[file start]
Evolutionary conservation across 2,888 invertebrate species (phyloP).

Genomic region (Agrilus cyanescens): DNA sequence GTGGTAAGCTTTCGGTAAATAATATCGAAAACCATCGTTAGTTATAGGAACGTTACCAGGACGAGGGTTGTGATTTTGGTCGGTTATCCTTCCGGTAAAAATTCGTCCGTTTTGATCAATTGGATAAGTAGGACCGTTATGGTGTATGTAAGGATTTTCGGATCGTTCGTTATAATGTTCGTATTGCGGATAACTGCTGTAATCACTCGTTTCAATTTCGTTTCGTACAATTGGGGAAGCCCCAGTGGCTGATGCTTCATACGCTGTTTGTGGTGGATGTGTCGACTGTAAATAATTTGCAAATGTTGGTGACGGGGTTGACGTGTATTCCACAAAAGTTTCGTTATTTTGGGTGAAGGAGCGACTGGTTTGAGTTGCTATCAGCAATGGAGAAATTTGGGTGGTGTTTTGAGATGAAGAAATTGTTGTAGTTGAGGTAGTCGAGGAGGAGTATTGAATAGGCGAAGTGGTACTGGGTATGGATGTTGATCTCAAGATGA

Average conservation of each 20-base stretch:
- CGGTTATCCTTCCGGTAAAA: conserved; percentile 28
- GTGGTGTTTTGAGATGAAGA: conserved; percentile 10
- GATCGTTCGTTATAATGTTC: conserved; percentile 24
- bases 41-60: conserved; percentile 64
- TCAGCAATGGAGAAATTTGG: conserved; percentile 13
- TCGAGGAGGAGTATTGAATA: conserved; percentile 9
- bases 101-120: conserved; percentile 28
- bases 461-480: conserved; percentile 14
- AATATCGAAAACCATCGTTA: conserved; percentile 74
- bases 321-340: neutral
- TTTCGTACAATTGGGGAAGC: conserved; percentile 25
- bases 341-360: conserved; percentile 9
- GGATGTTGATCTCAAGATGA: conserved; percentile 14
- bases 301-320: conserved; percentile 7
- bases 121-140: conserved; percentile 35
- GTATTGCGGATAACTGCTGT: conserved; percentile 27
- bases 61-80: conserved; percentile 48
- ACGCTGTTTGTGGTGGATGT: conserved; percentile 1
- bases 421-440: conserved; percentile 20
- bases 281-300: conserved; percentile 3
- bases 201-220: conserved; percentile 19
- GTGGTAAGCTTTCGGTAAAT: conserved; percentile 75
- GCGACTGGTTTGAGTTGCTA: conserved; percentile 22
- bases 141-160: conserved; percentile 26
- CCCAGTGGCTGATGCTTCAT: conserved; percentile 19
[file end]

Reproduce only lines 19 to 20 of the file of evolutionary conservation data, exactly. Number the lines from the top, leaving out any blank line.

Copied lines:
- GTATTGCGGATAACTGCTGT: conserved; percentile 27
- bases 61-80: conserved; percentile 48